Since moving away from our immediate family three years ago, visits are precious and far fewer than when we lived less than an hour away from everyone. Finding time to travel or time to host overnight guests is also getting tougher the more entrenched we get in our lives and schedules here, and as our daughter begins school. So when my in-laws asked if they could take our kiddo for a full week this summer, aka “Grandparents Camp”, I felt like we should have agreed before they could even finish the question.
Both my husband and I had our reservations. The longest we had both been away from our daughter was for two nights, and that wasn’t until she was four. She’s a very strong-willed child. Could anyone but us handle her for that long? Did we want to deal with the subsequent “re-programming” of our kid upon her return? We knew how she was going to get there, but how would we get her home? Could we reschedule the classes she’d miss? Could she really handle grandparents camp?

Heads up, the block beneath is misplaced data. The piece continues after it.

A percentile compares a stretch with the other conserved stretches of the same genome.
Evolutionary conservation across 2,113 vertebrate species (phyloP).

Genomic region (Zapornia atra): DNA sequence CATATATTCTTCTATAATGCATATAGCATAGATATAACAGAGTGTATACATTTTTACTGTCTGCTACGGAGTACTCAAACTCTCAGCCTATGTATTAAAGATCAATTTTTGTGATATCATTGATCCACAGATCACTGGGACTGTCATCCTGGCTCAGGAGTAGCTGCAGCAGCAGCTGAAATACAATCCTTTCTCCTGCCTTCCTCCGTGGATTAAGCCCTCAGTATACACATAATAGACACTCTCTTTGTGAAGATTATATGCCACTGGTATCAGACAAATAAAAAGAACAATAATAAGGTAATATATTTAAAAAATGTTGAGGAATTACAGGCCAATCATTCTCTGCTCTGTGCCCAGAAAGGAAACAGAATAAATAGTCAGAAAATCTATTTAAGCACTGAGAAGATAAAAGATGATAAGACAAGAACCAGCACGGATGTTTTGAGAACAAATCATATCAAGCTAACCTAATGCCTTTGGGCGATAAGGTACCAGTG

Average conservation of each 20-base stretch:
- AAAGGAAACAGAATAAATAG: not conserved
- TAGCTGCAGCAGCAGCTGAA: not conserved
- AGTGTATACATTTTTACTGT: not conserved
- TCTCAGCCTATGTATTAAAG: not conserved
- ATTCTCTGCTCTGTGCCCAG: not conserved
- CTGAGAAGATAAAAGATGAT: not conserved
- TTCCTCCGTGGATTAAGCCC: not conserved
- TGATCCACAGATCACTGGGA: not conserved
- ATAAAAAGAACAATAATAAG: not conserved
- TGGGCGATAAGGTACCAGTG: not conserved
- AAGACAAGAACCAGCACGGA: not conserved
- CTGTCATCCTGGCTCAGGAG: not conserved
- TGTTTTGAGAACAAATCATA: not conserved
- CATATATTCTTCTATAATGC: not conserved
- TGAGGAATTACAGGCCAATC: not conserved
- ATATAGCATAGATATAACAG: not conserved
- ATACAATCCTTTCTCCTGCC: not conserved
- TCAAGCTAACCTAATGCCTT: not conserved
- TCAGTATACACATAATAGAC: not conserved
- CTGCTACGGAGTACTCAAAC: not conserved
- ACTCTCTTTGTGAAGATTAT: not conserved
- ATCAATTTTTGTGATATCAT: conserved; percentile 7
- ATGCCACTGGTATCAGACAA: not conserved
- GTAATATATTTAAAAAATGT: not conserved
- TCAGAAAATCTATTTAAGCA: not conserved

Thinking it Through
We thought about it and talked through it for a few days. She’s old enough. She can speak up for herself and vocalize her needs. She knows (basically) what she is and is not allowed to do. Her schedule is less complicated than when she was younger. We completely trust my in-laws. Our daughter is very similar to my husband, and they raised him. She’d get to see her uncle while she’s there. It would be such a wonderful break for us as parents, and for her as a kid. We knew the importance of grandparents. Why are we not jumping at this opportunity?